April 11, 1893. The date fits squarely in a less than dull era of American history. Placed against the general background of reconstruction, sandwiched between the Civil War that introduced the draft of young men and the American women’s suffrage movement early in the following century. More immediately, less than one month before the Chicago World’s Fair opened in celebration of Christopher Columbus’ great North American find and fair booths selling every trinket were to find enormous economic success for months, vesta cases among them. Yet in the midst of the gender revolution to come, expressions of maleness and gender conditions were a staple in the marketplace and merchandise were ripe with gendered marketing by those looking to line their pockets. In a capitalist logic, it made sense to harness the very certain power of masculine leanings when proposing products in the marketplace. Such a product, a certain vesta case, was patented on that very day.

Vesta cases, as referred to in Great Britain, or strike-anywhere matchsafes as they are more commonly known as in the US, are among such products that took advantage of gendered buyers and activities. Many were decorated heavily, utilizing metals of varied qualities to make vessels of fantastic shapes and colors for cigarette smokers of every tax bracket as well as other utilities involving instant fire, such as lighting stove tops and furnaces. Vesta cases were blank canvases for both massive factories selling wholesale products to sellers and also to hand crafters creating bespoke versions for the upper class. The Cooper-Hewitt National Design Museum was gifted an over 4,000 piece vesta case collection from collectors Carol B. Brenner and Stephen W. Brenner. I chose a few vesta cases that featured heavily male motifs as an extension of gender expression, the most prominently mentioned one being the case from 1893. The inventive design on these vesta cases indicate a gender tradition that mirrored equally gendered behavior in real life.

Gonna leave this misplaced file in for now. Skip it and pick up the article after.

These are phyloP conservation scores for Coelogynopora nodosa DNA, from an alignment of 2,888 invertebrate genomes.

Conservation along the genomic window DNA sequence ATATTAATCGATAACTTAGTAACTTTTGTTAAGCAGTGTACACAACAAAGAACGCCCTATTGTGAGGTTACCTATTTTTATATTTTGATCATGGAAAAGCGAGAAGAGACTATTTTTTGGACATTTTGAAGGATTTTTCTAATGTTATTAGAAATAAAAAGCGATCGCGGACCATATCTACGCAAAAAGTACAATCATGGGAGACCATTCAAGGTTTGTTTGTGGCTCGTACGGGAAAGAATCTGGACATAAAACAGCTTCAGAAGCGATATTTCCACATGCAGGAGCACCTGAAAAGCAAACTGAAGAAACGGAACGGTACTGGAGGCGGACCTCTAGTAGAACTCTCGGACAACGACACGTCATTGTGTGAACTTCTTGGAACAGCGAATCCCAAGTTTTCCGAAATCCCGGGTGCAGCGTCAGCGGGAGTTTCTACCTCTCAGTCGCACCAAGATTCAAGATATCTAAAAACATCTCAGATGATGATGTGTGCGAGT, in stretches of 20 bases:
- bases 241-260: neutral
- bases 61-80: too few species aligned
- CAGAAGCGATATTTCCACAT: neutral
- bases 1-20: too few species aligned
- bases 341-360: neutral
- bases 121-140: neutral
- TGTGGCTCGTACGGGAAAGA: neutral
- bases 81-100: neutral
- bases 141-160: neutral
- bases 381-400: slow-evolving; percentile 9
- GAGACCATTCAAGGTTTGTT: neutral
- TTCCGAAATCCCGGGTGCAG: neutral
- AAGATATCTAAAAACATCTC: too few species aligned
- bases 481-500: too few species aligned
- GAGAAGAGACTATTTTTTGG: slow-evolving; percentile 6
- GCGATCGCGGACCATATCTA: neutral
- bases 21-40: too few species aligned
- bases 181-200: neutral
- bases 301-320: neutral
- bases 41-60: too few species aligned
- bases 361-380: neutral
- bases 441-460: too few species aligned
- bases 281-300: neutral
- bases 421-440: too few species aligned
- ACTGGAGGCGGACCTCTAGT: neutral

Figure 1 is the matchsafe whose patent dates April 11, 1893, designed by J.M. Fordham in Brooklyn, New York. The patent is only for a generic “match box or like receptacle”, meaning they were purchased in bulk by a distributor before customization (figures 2 and 3). The vessel is most likely made of brass, a relatively cheap metal, yet silver plated, imitating the look of a more expensive product while cutting costs. This is largely indicative of lower class men unable to afford expensive metals but in the market for goods that look like they are more valuable than they are; pretenses matter to a degree. It features a simple button release mechanism to open the case easily and fill with strike anywhere matches, sold separately (figure 4). Contemporary strike anywhere matches are hard to come by due to their being too highly combustible, hence the need for cases to contain them.

The outer face imagery of the case features a running gag among many versions of vesta cases of the time. Officially titled Three of a Kind, the outside metal showcases two donkeys stoic in the face, facing each other and flanking a single line of text , “THREE OF A KIND.” Presumably, the person holding it plus the two pictured on the case make three “asses.” The monogram space on the back completes the picture (figure 5). This very self deprecating kind of humor is fantastically crude and classically masculine, a show of a confident dominance culture in the way the owner being ready to joke about himself is not a threat to him. His confidence can stand to take a beating, so to speak and the imagery in his pocket thereby functions as a power move.